Synopses & Reviews
Anyone working in the field of language arts knows the major impact Active Voice
has had in curriculum development. The program Moffett outlines in his text ten years ago helped to pioneer now will-established practices like workshops, the process approach, writing portfolios, and writing across the curriculum. Ideal for use as a classroom sourcebook for individual teachers, an inservice text by schools and school districts, or as a supplement to the main textbook in a methods course, Active Voice
transformed theory into practice, helping educators deliberate how to initiate a total writing program-even one going beyond English.
In this edition, Active Voice has been expanded to include student samples of the writing activities recommended in the text. From monologues and autobiography to narratives and essay, Moffett discusses particular compositional issues arising form each type of writing and provides innovative way of treating them.
A new chapter, "Bridges: From Personal Writing to the Formal Essay," is included in response to demand for help with this key writing issue.
From monologues and autobiography to narratives and essay, Moffett discusses particular compositional issues arising from each type of writing and provides innovative ways of treating them.
About the Author
James Moffett is the author of Teaching the Universe of Discourse, Coming on Center: Essays in English Education (Boynton/Cook), Storm in the Mountains: A Case Study of Censorship, Conflict, and Consciousness, and senior editor with Betty Jane Wagner of Student-centered Language Arts, K-12 (Boynton/Cook). He is the editor of Points of View: An Anthology of Short Stories (with Kenneth McElheny), Points of Departure: An Anthology of Nonfiction, and co-editor of Active Voices: A Writer's Reader, I-IV (Boynton/Cook). The recipient of a Carnegie Corporation Grant and a Distinguished Author Award (1982) from the California Association of Teachers of English, Mr. Moffett has taught at Phillips Exeter Academy and served on the faculties of Harvard, UC/Berkeley, San Diego State, and Middlebury College's Bread Loaf School of English.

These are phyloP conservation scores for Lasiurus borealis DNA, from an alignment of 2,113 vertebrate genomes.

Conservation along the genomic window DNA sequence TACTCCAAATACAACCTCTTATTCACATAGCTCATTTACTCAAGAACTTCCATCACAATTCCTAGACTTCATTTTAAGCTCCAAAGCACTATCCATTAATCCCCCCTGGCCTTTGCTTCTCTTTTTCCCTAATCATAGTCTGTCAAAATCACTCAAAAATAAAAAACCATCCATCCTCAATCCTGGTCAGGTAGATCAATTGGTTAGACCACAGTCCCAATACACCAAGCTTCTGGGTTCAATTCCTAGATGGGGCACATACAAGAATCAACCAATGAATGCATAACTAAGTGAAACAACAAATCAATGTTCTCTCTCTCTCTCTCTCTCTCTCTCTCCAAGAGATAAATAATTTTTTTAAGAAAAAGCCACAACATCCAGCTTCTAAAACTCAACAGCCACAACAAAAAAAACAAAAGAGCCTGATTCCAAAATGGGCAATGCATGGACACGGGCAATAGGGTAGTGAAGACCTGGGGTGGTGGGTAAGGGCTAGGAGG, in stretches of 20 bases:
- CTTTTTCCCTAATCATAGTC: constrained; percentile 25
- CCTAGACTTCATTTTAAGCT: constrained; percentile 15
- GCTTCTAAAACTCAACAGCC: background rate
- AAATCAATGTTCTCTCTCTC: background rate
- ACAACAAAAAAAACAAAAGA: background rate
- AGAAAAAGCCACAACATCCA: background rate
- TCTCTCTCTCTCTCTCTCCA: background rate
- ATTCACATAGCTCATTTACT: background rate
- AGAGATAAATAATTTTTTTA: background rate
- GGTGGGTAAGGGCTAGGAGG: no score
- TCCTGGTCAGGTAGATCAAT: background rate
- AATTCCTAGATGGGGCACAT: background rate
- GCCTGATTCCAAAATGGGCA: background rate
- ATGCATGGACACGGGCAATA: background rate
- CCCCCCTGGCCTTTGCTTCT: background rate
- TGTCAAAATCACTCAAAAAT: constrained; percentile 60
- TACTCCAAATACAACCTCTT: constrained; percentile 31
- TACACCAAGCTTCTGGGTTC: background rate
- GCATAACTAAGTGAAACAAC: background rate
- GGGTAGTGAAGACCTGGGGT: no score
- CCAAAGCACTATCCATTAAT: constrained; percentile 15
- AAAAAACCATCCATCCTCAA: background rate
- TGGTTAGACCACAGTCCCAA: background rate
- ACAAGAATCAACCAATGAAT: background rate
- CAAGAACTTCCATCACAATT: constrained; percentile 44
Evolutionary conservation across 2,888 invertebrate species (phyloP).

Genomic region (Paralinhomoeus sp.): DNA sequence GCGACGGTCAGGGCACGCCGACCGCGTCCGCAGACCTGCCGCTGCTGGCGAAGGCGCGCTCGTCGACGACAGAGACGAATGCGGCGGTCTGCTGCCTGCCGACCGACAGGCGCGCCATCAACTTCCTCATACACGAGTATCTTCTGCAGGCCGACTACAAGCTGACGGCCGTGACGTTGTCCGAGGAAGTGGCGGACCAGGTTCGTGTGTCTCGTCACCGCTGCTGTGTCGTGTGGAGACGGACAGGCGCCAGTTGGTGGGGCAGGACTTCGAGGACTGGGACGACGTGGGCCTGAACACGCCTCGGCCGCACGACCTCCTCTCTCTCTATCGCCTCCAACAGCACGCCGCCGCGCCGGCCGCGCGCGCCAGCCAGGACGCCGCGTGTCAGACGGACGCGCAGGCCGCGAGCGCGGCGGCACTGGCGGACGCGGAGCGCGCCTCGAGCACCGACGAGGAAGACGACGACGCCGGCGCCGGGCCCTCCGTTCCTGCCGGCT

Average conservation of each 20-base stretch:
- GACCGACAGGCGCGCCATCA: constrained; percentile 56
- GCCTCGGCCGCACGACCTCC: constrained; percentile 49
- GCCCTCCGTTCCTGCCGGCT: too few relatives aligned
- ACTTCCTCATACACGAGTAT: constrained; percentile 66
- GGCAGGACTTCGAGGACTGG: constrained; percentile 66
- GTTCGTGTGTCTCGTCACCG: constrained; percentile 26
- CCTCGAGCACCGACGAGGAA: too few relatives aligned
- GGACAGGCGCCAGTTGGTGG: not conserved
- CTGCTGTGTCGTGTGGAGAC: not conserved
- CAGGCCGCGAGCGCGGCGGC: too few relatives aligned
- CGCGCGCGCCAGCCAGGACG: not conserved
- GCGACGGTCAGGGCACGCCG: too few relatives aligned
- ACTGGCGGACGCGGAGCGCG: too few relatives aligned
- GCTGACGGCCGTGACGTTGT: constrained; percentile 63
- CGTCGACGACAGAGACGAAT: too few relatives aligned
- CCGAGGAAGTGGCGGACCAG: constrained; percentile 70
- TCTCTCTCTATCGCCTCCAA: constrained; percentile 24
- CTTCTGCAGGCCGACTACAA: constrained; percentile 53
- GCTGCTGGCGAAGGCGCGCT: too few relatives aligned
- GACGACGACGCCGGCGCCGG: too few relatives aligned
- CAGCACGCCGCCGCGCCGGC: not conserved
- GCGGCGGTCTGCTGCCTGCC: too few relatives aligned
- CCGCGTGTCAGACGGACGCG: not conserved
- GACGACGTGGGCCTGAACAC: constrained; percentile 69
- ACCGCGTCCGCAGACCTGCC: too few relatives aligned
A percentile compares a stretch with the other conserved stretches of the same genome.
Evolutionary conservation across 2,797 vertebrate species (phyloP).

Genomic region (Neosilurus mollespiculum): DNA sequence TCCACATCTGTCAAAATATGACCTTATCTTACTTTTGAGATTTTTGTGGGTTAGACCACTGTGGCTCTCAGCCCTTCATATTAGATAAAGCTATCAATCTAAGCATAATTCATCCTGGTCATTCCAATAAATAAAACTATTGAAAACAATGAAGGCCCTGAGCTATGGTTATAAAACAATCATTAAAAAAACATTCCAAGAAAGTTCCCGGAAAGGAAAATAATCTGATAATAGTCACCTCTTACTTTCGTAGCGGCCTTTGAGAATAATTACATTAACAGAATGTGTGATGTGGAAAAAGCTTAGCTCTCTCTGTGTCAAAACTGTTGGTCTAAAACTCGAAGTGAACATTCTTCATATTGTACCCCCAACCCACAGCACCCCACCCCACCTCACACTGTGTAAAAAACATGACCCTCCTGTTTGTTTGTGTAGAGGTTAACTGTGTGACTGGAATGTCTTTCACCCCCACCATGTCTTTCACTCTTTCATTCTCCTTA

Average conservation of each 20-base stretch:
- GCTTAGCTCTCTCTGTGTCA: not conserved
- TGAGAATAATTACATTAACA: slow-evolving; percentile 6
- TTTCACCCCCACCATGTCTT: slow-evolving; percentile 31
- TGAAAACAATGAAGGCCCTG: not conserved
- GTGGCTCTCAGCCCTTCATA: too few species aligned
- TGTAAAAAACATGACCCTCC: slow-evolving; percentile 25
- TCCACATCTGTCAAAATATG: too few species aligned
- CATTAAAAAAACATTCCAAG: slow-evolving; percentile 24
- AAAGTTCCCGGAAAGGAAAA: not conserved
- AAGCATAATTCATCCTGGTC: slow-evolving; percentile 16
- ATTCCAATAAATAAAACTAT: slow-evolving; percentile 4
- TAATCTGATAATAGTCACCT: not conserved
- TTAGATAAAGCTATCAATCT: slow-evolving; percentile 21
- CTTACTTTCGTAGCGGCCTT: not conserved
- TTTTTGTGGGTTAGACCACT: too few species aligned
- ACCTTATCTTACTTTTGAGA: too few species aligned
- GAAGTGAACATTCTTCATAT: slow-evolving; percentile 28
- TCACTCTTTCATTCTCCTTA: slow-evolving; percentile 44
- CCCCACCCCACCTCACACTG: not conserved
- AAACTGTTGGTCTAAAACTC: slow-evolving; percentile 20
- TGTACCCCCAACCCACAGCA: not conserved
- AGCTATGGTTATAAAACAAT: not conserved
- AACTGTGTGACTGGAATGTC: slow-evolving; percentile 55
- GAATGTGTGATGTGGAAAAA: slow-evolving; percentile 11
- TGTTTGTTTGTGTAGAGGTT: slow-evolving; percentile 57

Table of Contents
Explanation of the Program. Background. General Description of the Program. Sequence. Classroom Processes: Pre-Writing, Mid-Writing, Post-Writing
Assignments. Group One: Revising Inner Speech. Stream of Consciousness; Spontaneous Sensory Monologue. Composed Observation; Spontaneous Memory Monologue; Composed Memory; Spontaneous Reflection Monologue; Composed Reflection. Group Two: Dialogues and Monologues. Duologue; Exterior Monologue; Interior Monologue; One-Act Play; Dialogue of Ideas; Dialogue Converted to Essay. Group Three: Narrative into Essay. Correspondence; Diary; Diary Summary; Autobiography: Incident; Autobiography: Phase; Memoir: Human Subject; Memoir: Nature; Reporter-At-Large; Learning Other Subjects; Biography: Phase; Chronicle; Parable; Fable; Proverb and Saying; Directions; Narrative Illustrating a Generality; Thematic Collection of Incidents; Generalizations Supported by Instances; Research
Collateral Reading for Students
Collateral Reading for Teachers
Bridges: From Personal Writing to the Formal Essay
I, You and It.